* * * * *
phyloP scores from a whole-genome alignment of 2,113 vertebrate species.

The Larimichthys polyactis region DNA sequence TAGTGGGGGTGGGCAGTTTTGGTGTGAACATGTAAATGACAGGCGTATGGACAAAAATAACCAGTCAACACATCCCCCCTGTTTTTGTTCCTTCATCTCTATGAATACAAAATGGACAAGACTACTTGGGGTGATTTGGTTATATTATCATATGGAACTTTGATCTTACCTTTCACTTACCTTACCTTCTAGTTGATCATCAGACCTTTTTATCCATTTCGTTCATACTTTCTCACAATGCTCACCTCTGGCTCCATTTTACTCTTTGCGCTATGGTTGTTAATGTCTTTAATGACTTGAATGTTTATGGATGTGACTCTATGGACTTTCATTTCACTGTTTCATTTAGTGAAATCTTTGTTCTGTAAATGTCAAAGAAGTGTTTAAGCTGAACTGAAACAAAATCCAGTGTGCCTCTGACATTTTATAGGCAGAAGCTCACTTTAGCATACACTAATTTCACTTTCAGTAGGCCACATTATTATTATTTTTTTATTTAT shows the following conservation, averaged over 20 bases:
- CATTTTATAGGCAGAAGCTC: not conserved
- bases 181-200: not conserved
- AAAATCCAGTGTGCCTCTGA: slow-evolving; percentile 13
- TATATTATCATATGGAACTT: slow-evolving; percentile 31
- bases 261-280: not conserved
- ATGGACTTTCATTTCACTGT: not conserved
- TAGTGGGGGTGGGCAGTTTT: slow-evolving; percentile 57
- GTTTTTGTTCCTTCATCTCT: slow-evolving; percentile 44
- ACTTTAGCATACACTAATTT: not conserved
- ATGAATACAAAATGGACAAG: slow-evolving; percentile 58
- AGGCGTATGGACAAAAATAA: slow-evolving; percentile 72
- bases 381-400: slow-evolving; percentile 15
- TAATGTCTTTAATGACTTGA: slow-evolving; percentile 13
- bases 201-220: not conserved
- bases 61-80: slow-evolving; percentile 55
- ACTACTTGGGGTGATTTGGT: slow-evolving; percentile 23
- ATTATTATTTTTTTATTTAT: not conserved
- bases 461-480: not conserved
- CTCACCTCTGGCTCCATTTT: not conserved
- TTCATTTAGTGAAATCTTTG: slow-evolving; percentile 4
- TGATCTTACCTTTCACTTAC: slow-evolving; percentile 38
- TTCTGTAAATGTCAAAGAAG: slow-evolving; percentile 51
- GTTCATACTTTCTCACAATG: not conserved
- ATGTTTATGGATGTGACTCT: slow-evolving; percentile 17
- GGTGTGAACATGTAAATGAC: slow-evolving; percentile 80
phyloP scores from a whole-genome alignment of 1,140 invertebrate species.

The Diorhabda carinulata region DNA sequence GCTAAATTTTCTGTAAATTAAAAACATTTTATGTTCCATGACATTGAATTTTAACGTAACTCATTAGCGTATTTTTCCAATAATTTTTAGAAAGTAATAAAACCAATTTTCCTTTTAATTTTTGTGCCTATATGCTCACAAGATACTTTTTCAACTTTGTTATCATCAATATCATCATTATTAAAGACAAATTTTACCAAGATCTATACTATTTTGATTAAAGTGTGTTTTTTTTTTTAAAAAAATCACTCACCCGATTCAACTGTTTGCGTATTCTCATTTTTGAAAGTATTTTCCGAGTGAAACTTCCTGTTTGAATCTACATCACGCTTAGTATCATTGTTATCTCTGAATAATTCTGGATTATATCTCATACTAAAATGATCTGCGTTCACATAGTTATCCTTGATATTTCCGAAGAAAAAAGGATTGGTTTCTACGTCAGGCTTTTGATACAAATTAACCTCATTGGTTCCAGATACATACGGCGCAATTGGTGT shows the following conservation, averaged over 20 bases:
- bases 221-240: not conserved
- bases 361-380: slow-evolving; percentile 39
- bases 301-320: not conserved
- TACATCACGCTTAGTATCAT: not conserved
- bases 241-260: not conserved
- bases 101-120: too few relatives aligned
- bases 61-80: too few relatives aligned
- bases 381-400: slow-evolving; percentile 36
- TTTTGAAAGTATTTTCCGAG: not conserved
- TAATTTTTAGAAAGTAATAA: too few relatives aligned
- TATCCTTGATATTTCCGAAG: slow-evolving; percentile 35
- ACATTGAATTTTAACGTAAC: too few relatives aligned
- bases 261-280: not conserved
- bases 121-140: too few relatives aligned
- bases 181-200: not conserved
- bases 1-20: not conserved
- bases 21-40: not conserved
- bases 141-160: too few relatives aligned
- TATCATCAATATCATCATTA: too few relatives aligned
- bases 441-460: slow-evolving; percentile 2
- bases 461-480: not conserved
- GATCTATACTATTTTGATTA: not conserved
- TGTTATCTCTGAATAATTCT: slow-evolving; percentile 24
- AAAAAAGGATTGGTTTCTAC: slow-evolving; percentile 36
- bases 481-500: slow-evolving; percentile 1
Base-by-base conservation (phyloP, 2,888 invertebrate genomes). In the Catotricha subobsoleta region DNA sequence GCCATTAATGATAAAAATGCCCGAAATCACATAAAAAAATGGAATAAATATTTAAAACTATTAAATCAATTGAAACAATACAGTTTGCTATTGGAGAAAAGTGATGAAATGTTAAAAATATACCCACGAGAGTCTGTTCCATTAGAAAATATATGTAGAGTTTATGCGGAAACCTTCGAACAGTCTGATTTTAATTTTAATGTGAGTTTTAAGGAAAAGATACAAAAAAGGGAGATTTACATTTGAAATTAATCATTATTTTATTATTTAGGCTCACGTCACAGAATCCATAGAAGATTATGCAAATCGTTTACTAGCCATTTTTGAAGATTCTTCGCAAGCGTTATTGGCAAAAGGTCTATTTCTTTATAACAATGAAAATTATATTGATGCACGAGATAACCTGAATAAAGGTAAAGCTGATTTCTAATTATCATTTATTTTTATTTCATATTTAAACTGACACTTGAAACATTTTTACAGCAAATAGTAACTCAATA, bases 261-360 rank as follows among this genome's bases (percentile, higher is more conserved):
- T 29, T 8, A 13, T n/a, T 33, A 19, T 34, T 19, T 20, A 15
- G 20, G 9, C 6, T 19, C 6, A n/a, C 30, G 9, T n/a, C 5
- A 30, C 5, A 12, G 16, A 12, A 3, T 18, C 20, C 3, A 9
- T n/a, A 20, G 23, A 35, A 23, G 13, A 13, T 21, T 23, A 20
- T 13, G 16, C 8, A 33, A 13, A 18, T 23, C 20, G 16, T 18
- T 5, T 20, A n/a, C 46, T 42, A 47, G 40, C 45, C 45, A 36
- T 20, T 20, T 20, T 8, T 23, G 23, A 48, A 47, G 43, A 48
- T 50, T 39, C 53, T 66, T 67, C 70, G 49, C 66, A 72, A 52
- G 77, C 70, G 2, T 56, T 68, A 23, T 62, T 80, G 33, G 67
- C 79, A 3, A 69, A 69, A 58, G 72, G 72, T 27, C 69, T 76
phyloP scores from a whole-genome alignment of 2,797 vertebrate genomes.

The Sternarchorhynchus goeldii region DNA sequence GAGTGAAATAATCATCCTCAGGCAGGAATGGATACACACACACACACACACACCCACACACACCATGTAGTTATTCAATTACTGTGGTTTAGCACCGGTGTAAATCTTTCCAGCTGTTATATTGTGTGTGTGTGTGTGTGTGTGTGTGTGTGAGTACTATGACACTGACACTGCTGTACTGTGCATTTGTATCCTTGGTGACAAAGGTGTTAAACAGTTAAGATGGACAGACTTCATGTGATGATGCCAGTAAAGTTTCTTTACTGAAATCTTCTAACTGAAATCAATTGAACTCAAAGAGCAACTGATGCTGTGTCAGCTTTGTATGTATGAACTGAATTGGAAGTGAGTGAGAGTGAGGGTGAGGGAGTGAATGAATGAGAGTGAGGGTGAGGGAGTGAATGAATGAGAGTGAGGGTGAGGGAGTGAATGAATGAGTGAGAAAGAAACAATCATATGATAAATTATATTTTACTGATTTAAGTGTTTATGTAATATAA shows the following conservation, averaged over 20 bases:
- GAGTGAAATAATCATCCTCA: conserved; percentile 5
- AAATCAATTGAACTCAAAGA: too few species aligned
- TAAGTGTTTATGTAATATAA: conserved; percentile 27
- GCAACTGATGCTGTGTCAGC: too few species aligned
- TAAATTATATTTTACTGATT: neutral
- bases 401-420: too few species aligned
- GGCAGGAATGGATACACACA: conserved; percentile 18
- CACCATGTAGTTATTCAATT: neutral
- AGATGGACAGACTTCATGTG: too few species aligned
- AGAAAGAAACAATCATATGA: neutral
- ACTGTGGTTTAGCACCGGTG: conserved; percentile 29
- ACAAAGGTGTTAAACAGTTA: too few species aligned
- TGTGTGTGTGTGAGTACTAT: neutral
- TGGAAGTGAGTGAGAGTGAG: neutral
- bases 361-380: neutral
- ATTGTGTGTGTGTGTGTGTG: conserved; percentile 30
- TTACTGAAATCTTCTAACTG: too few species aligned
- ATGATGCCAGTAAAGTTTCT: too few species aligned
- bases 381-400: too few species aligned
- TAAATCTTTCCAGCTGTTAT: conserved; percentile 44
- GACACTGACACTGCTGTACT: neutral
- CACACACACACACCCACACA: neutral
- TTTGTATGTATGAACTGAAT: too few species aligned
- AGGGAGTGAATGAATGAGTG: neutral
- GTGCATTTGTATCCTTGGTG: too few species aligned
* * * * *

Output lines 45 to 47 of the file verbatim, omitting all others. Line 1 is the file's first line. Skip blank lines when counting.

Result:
- bases 1-20: not conserved
- bases 21-40: not conserved
- bases 141-160: too few relatives aligned